H.E. and S.L.T. contributed equally to this work.
Isolation of an mRNA binding protein homologue that is expressed in nociceptors
Article first published online: 4 OCT 2004
European Journal of Neuroscience
Volume 20, Issue 9, pages 2283–2293, November 2004
How to Cite
Eilers, H., Trilk, S. L., Lee, S. Y., Xue, Q., Jong, B. E., Moff, I., Levine, J. D. and Schumacher, M. A. (2004), Isolation of an mRNA binding protein homologue that is expressed in nociceptors. European Journal of Neuroscience, 20: 2283–2293. doi: 10.1111/j.1460-9568.2004.03703.x
- Issue published online: 4 OCT 2004
- Article first published online: 4 OCT 2004
- Received 31 October 2003, revised 6 August 2004, accepted 22 August 2004
- dorsal root ganglion;
- nerve growth factor;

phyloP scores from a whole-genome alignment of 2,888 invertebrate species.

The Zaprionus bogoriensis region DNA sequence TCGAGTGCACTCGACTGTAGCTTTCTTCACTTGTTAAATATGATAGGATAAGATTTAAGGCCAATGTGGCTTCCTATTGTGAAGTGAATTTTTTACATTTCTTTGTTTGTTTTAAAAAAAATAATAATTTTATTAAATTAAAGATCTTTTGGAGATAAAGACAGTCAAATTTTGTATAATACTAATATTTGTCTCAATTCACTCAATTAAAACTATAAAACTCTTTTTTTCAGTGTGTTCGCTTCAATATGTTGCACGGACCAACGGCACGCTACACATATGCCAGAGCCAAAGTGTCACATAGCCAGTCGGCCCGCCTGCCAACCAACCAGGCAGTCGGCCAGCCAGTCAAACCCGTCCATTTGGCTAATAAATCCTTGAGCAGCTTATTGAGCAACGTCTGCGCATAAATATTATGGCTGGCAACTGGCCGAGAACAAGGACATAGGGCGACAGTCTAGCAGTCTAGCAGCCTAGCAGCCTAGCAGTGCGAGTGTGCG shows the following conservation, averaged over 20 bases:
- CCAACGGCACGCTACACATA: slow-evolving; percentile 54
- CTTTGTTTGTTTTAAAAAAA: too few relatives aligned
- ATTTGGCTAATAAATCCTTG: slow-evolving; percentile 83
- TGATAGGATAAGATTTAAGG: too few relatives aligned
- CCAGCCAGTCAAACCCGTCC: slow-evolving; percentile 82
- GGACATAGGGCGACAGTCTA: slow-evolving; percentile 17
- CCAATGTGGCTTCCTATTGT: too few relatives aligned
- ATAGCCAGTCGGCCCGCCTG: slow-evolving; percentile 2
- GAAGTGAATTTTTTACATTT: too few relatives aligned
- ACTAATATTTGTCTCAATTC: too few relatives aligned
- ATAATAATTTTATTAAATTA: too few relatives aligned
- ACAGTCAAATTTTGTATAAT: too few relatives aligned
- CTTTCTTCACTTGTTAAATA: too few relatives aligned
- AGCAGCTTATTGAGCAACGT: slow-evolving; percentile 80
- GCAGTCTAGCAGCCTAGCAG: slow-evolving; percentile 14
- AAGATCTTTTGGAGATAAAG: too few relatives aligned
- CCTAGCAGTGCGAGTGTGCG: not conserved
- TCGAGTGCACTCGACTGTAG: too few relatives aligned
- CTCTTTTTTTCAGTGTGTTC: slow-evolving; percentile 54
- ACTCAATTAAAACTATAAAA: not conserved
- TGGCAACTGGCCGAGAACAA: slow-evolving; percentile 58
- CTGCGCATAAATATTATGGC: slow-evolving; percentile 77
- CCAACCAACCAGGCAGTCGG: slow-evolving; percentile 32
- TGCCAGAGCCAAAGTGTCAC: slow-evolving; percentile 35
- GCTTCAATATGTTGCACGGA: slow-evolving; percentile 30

The peripheral detection of painful stimuli requires the activation of small-diameter primary afferent neurons known as nociceptors. We have exploited two features of nociceptor biology, expression of the high affinity receptor for nerve growth factor (TrkA) and sensitivity to capsaicin, to isolate novel proteins using a differential display cloning scheme. A resulting ∼4.3-kb cDNA was isolated and sequence analysis inferred a ∼157-kDa protein containing a signal/mitochondrial targeting peptide sequence. Due to its molecular weight and significant amino acid identity with ‘human leucine-rich protein 130’[leucine-rich pentatricopeptide motif containing (LRPPRC)], we termed the cDNA candidate leucine-rich protein 157 (rLRP157). Western blot analysis of HEK293 cells over-expressing the candidate cDNA showed a single protein product of similar size to that found in rat dorsal root ganglion as well as in other neuronal tissues and cell lines. Although expressed in a wide variety of tissues, in situ hybridization and immunohistochemistry in dorsal root ganglion revealed that rLRP157 expression was restricted to the small-diameter neurons. Sequence identity with previously characterized mRNA binding proteins and its subcellular localization in sensory neurons suggest that rLRP157 is associated with mitochondrial function. Moreover, the genetic basis of French-Canadian Leigh syndrome, which confers a loss of mitochondrial cytochrome c oxidase and is characterized by neurodegeneration, was recently mapped to a mutation in the LRPPRC gene. Taken together with its expression in small-diameter sensory neurons, we hypothesize that rLRP157, the rat orthologue of the human LRPPRC, may play a role in the modulation of peripheral pain transduction and serve as a novel marker for nociceptor subtypes.